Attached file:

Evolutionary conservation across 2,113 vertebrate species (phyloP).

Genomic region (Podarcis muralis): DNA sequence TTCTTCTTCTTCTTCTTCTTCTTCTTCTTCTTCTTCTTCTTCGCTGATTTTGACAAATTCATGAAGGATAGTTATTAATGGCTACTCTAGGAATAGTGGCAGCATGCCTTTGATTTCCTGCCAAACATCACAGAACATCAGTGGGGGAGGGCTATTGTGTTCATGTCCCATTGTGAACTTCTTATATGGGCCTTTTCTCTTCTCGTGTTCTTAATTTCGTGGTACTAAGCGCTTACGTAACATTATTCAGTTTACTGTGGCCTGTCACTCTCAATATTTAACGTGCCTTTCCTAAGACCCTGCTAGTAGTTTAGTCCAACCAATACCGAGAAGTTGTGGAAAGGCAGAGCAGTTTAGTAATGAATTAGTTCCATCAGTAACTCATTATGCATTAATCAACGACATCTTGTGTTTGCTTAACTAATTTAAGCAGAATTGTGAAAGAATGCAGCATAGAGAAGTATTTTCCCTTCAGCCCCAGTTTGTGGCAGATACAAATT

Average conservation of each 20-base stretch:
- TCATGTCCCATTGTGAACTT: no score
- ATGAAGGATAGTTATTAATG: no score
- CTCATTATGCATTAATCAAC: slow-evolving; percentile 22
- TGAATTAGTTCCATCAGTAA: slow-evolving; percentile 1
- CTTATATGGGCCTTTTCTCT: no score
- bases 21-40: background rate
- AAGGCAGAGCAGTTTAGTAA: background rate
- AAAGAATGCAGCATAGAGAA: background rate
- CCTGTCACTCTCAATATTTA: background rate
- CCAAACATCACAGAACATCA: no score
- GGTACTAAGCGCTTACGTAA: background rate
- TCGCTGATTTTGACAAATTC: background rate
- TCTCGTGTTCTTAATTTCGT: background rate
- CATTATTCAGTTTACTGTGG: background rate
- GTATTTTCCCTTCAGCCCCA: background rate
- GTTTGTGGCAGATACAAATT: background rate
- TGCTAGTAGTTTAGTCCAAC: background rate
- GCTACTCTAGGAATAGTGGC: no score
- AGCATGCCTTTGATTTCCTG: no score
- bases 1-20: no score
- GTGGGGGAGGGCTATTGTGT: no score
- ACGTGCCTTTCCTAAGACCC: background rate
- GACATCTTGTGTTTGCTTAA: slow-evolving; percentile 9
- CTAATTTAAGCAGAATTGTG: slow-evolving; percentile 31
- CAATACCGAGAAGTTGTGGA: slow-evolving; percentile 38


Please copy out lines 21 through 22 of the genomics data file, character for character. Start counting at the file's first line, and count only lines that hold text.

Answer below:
- GCTACTCTAGGAATAGTGGC: no score
- AGCATGCCTTTGATTTCCTG: no score